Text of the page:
It is safe to say that the last decade, if not the last 12 months, have seen some real accelerations in technology. Cast your mind back to 2009; Android 1.0 is released, and Stephen Fry writes one of his first tweets about being stuck in a lift. Since then, we’ve had the rise of social media, augmented reality and smartwatches — to name a few.
With these advances, we begin to expand these technologies into new fields. Drivers can now auto park in tricky parallel spaces, photographers can wirelessly stream their work, and even farmers can now use software to alert them to changes in the ph of their soil.
One industry that hasn’t shied away from using modern technology is the health industry. In fact, mobile health apps were downloaded 3.7 billion times in 2017 alone. With such a fast-paced rate of growth, we dive a little deeper into the current state of the health industry and discuss some ideas around the direction of medical applications.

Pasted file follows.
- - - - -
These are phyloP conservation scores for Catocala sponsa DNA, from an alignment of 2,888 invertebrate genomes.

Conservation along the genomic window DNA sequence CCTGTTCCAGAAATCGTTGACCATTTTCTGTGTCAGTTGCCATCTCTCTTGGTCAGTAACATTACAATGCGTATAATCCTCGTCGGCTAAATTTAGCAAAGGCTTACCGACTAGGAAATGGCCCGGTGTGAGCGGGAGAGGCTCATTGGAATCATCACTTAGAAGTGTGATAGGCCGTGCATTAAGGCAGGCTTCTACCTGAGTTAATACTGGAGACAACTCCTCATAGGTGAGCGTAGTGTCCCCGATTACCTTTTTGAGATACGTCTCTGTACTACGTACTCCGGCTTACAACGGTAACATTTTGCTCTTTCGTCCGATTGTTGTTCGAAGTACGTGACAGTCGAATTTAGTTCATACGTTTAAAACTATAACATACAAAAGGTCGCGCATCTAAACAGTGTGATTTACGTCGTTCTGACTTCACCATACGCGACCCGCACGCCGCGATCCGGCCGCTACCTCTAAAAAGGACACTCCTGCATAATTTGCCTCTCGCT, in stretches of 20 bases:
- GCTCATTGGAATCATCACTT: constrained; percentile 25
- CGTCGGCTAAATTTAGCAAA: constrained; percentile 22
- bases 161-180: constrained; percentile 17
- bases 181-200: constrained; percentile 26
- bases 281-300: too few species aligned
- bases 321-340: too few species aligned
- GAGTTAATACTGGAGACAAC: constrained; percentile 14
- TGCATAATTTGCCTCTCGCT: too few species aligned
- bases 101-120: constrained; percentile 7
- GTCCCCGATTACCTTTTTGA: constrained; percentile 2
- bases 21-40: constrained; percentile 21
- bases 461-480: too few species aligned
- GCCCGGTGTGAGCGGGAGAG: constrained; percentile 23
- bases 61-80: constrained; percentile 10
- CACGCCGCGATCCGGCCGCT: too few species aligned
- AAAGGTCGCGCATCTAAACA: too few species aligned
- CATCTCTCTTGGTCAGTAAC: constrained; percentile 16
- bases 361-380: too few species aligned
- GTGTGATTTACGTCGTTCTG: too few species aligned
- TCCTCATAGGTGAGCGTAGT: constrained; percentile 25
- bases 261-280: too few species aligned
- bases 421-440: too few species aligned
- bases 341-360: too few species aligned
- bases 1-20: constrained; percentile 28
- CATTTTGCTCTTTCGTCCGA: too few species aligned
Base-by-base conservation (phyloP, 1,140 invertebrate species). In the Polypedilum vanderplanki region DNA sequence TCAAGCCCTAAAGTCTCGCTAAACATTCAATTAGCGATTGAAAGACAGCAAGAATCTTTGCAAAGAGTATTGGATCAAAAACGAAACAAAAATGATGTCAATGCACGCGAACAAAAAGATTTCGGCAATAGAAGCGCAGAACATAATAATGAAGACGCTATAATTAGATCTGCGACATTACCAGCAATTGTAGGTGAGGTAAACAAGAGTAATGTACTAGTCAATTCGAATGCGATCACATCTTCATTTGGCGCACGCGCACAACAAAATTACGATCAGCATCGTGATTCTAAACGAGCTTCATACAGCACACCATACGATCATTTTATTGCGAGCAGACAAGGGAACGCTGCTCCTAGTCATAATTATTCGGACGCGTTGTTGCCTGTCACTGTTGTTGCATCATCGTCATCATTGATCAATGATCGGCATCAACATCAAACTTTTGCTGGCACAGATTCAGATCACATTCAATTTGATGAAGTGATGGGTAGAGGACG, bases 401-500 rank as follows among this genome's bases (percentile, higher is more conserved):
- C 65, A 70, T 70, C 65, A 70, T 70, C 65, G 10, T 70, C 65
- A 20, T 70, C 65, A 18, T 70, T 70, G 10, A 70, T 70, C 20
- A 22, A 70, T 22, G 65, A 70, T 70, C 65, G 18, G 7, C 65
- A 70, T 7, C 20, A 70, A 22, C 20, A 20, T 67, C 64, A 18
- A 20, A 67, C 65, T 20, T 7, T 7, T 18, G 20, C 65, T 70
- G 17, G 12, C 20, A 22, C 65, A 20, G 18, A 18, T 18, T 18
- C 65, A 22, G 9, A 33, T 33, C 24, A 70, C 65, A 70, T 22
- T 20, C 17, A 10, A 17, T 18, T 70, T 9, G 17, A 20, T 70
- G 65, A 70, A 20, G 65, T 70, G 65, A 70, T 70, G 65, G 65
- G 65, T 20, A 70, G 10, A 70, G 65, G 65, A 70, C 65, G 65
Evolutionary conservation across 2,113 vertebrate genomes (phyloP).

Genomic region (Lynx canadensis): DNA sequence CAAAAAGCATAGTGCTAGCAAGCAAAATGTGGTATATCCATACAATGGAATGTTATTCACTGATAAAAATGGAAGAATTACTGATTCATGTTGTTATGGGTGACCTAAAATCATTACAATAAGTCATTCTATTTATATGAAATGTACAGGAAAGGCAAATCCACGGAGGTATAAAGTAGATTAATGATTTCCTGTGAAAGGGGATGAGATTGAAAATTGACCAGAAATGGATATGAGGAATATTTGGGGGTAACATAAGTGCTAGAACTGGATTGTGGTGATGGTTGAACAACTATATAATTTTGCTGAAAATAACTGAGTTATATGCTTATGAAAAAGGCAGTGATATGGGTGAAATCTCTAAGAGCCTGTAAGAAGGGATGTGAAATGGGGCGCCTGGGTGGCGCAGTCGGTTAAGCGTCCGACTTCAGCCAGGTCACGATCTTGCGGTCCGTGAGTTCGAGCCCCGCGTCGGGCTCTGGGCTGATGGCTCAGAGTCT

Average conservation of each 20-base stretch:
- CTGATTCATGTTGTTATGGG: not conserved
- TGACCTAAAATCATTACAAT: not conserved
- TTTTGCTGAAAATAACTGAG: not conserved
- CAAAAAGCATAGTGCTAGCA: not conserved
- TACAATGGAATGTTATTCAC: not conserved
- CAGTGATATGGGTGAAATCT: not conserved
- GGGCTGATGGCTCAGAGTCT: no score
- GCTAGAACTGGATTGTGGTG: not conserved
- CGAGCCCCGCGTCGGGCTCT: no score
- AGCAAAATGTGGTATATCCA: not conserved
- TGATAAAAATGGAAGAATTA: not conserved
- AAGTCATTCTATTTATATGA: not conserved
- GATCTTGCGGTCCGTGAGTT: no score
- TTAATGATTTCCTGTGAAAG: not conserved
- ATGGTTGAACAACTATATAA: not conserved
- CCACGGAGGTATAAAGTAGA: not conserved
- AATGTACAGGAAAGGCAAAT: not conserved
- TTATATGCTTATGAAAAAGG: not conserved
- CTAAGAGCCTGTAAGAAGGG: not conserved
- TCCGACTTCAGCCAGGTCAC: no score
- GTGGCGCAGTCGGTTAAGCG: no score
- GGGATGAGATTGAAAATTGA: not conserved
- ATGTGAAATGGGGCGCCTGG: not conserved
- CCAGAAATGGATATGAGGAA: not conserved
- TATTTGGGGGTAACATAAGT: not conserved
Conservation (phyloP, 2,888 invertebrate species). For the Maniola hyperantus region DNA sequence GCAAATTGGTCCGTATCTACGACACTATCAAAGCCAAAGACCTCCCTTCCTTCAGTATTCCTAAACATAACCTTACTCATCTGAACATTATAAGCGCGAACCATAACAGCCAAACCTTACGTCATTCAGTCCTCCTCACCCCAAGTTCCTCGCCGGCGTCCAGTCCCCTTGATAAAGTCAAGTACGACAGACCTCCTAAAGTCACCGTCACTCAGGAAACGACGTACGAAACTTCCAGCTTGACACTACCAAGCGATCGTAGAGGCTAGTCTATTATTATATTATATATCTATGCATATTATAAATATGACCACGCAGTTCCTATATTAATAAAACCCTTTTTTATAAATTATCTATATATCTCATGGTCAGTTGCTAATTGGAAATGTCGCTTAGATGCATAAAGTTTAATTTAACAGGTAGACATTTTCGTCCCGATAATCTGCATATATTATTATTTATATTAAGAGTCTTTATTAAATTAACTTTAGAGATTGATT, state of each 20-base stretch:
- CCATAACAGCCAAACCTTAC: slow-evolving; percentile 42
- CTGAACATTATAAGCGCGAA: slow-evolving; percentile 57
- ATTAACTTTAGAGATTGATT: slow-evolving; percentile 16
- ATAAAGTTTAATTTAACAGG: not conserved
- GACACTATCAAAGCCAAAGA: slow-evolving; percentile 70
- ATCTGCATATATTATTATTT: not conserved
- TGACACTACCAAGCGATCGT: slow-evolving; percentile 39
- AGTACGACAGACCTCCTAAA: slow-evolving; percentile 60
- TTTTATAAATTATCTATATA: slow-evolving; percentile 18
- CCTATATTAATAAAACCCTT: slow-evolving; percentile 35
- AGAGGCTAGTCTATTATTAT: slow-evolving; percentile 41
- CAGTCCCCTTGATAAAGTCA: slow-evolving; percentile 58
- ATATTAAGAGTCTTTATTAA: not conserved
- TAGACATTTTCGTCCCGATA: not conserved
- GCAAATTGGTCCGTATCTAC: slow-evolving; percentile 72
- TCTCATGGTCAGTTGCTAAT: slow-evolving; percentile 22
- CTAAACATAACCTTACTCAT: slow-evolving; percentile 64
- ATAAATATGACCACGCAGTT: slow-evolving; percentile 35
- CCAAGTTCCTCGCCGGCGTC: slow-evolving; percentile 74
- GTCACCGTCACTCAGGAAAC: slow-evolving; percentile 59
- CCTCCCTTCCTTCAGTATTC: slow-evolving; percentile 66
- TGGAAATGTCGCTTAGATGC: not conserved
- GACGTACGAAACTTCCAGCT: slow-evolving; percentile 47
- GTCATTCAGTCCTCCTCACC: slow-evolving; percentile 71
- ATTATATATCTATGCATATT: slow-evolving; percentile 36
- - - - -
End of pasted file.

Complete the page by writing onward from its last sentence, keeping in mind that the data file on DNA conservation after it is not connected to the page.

How efficient are today’s medical applications?
At the time of writing, there are over a quarter of a million health apps currently on the market. The applications available seem to fall into one of the following two categories: Health or Medical.
Health apps monitor your heart rate, measure your sleeping pattern, and even alert you when it thinks you aren’t getting enough exercise. Medical applications are focused on reminding you about time-sensitive medication, video calls with doctors if you are remote, and emergency assistance notifications to aid in a crisis.
On the 17th of September 2018, Jennifer Aldrich published a story about her 15-year-old daughter, who one afternoon, suffered from a frontal lobe seizure. This had never happened before, so when her daughter lost consciousness, Aldrich became almost paralysed with shock, to the point where she was unable to remember the number she needed to alert the emergency services. Luckily, Aldrich was able to make the call, and the EMT (emergency medical technicians) arrived in enough time to provide all the necessary care to save her daughter’s life.